William Gaddis's fiction, says Gregory Comnes, puts forth a "vision of plurality and contingency" that disallows "prescriptive utterances" based on Christianity, humanism, or Newtonian epistemology. But the preponderance of chance and accident in Gaddis not only constitutes meaning; this randomness also clears a path to meaning. The folly of relying too heavily upon reason in our random world finds voice in Gaddis's belief that, if the conscious mind craves clarity and precision, the unconscious seeks out paradox and mystery. As Comnes shows, alchemy fascinates Gaddis because it probed deep interactions where reason was secondary. The production of the philosopher's stone subsumed but also transcended reason. The redemption of matter was a psychological as well as a scientific procedure, the psyche projecting itself into the physical realm. Even the stars could influence the success of a procedure.
Because the procedure wasn't strictly mental or material, it could only be conducted by means of a symbolism both confusing and arcane. Thus Gaddis, mostly in Recognitions (1955), favors a narrative texture that's thick and messy with a good deal of spill-over. This unwieldiness squares with his ontology. He resists imposing clean, consecutive discourse upon a reality consisting largely of a scumbling of depths, mirror images, and puzzling alternatives. The mysteries deepen. Judgments are a caution in Gaddis, mostly because the human nature he portrays is so tricky and evasive. For one thing, life's many demands preclude the stability of being just one person at a time; "There is as much difference between us and ourselves as there is between us and other people," says Oscar Crease of A Frolic of One's Own (1994), either quoting or paraphrasing Montaigne. [End Page 375]
But this instability doesn't rule out moral choice or even moral development for the stalwart. "Don't bring a God damned thing to it can't take a God damned thing from it," says Jack Gibbs in JR (1975), in a passage Comnes quotes more than once. But how much to bring? An important idea may appear in a foreign language which Gaddis won't translate. Sometimes, he'll run an obscure reference before us, daring us not to look it up, as if he expects it to mean as much to us as to him. He may report only part of a scene. He has Liz Booth of Carpenter's Gothic (1985) tell her brother, "I wish you wouldn't smoke," without first describing Billy either taking out or lighting a cigarette. By eliminating the acts that prompted Liz's rebuke, he's not merely practicing good narrative selection and economy; he's hinting, too, at the richness of experience by indicating that he's only showing part of it.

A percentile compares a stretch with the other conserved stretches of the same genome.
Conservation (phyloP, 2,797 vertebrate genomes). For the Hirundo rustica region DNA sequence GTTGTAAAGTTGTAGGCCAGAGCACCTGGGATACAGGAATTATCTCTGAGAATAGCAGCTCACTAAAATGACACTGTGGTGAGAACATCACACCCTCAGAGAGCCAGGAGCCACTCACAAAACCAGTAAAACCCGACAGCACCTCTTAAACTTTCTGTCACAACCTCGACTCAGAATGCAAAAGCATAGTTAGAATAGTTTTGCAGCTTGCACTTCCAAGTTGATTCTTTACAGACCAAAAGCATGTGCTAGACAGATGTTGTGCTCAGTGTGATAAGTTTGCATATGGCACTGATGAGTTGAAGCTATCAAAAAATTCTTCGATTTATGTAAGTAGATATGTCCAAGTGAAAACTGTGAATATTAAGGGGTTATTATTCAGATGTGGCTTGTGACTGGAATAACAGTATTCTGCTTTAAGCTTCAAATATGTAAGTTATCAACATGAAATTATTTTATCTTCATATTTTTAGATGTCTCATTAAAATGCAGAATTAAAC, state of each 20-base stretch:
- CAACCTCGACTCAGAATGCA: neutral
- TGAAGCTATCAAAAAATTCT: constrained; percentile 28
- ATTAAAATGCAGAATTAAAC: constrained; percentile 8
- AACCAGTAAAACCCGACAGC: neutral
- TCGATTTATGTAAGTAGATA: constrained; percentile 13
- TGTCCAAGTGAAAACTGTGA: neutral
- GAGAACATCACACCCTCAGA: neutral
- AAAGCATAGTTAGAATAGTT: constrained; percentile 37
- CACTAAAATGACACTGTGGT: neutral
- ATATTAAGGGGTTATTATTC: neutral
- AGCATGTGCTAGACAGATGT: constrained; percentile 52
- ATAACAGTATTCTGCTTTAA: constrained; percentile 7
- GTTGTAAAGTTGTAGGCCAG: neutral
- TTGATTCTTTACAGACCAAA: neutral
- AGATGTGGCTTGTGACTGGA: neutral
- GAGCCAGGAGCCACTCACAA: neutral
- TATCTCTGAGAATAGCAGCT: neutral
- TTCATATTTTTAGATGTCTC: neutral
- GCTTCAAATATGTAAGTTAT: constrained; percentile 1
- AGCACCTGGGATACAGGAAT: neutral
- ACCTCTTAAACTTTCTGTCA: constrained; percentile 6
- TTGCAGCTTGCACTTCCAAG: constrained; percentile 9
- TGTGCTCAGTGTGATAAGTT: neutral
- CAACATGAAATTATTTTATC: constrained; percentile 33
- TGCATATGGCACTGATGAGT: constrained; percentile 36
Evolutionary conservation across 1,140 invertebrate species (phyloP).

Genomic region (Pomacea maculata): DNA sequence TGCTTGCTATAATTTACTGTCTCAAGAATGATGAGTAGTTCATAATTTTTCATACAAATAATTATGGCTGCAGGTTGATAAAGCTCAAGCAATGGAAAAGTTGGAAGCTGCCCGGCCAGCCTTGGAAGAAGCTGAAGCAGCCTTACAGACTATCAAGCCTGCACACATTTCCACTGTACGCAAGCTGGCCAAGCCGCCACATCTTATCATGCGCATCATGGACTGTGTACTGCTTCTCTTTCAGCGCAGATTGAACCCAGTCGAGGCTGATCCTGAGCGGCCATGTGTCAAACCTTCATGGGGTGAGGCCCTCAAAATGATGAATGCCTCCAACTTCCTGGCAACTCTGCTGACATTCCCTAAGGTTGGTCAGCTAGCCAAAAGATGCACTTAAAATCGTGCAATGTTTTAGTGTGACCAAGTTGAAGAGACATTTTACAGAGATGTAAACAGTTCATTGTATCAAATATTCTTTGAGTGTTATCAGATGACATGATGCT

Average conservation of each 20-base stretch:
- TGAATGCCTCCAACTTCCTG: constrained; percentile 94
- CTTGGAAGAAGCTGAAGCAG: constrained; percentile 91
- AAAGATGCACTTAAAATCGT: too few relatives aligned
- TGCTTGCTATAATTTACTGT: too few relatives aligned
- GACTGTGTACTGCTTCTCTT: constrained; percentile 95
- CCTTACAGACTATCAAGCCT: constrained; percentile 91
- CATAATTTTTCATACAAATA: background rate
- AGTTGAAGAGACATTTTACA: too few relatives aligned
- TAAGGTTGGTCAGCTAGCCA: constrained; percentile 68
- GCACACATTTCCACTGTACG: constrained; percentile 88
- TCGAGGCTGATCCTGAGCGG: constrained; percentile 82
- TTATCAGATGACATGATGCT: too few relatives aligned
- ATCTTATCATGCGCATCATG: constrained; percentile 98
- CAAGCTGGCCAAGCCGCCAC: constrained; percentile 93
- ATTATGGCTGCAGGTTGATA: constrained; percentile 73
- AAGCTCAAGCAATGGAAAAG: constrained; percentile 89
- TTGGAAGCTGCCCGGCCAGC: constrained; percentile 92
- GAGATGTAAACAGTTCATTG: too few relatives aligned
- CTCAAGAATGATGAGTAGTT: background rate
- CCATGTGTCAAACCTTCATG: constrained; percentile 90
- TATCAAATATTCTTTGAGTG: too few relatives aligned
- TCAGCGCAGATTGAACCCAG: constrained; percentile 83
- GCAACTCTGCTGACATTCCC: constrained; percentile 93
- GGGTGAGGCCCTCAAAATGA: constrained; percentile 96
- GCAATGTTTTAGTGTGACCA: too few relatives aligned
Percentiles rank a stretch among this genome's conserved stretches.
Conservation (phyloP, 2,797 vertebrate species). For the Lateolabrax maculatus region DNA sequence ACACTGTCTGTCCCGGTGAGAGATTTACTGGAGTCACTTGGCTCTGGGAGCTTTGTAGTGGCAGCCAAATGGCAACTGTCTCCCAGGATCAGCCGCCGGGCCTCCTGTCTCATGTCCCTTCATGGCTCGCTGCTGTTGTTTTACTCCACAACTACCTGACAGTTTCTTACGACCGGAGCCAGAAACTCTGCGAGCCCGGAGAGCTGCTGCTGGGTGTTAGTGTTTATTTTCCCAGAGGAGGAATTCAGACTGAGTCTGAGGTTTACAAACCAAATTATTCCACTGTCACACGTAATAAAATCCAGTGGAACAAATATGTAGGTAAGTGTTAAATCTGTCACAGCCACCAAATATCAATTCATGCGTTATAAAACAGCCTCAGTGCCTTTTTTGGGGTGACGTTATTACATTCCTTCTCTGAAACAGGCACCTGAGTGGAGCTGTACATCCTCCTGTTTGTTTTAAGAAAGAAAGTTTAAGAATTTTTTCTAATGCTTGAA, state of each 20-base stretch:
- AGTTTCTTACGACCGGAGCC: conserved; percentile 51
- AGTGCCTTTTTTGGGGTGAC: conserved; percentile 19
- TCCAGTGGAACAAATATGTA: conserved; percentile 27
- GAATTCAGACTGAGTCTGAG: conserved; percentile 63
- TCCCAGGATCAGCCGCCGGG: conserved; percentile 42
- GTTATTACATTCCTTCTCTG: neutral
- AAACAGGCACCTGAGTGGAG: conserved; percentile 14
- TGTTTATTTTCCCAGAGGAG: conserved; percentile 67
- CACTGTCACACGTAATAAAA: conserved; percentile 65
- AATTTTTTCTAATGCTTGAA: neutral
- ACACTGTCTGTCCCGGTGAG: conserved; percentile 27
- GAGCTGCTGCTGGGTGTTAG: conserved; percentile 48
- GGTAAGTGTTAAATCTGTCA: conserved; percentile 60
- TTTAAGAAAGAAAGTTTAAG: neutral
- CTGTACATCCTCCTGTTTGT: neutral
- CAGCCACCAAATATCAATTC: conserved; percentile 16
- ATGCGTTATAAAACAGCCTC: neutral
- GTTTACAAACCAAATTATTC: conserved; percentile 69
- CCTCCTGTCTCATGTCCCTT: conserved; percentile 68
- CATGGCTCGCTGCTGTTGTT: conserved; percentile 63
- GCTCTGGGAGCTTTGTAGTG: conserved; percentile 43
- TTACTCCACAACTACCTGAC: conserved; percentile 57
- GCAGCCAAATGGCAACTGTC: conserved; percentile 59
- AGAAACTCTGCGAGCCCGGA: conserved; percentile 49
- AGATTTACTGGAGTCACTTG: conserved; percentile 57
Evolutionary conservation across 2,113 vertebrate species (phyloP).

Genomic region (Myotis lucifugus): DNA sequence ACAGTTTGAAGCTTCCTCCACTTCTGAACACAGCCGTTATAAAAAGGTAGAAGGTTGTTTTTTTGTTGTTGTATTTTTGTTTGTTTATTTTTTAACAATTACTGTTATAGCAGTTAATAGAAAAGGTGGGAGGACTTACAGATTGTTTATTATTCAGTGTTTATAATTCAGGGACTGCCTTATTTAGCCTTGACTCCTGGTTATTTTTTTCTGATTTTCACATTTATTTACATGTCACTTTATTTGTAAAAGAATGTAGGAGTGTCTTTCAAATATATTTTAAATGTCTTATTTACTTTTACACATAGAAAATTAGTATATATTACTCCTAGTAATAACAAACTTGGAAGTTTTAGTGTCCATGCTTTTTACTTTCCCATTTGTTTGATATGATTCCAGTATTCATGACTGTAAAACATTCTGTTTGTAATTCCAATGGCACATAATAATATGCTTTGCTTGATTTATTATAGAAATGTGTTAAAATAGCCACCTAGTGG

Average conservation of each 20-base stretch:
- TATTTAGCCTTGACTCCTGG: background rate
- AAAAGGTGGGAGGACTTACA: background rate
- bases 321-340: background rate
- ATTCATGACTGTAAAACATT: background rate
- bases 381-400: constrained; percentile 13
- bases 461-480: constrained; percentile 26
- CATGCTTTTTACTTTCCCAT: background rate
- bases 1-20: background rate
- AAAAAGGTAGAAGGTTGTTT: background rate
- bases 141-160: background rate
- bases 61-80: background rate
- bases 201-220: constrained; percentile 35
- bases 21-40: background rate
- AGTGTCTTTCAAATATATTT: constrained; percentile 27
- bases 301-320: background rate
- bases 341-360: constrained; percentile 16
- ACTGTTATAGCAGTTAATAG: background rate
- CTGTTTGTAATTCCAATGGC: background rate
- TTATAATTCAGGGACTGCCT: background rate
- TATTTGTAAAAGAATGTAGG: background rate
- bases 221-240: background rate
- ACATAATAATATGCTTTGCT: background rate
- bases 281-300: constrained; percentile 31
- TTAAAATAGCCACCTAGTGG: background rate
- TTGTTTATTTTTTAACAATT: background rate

His practice of splintering traditional storytelling modes forces us to seek merit and value along the margins. Comnes believes that the search reaps rewards. Drawing upon Walter Benjamin's language theory, he claims that Gaddis' collaborative fiction puts the reader on the same level as the characters. For instance, by keeping the chronology of his books vague, Gaddis transmits the pressure his people feel living amid guidelines and controls that can't be seen or felt, let alone made sense of. This pressure induces a dialogue between reader and text. Rather than reading passively, we join the quest for meaning and value—a quest that can send McCandless of Carpenter's Gothic all over the backwaters of the southern hemisphere. Our activity helps us live the fiction through.
The rigors of living our actions through go against the American predilection for speed and instant gratification personified by Gaddis's 11-year-old investment wizard JR Vansant; one needs time, patience, and imagination. But the process of living it through also teaches us that existence has intrinsic worth; it shows us how to soldier on without the help of absolutes; it confirms Tolstoy's belief that doubt, confusion, and even pain abet growth and self-transcendence. Invoking Alfred Einstein's words on The Magic Flute, Comnes shows how...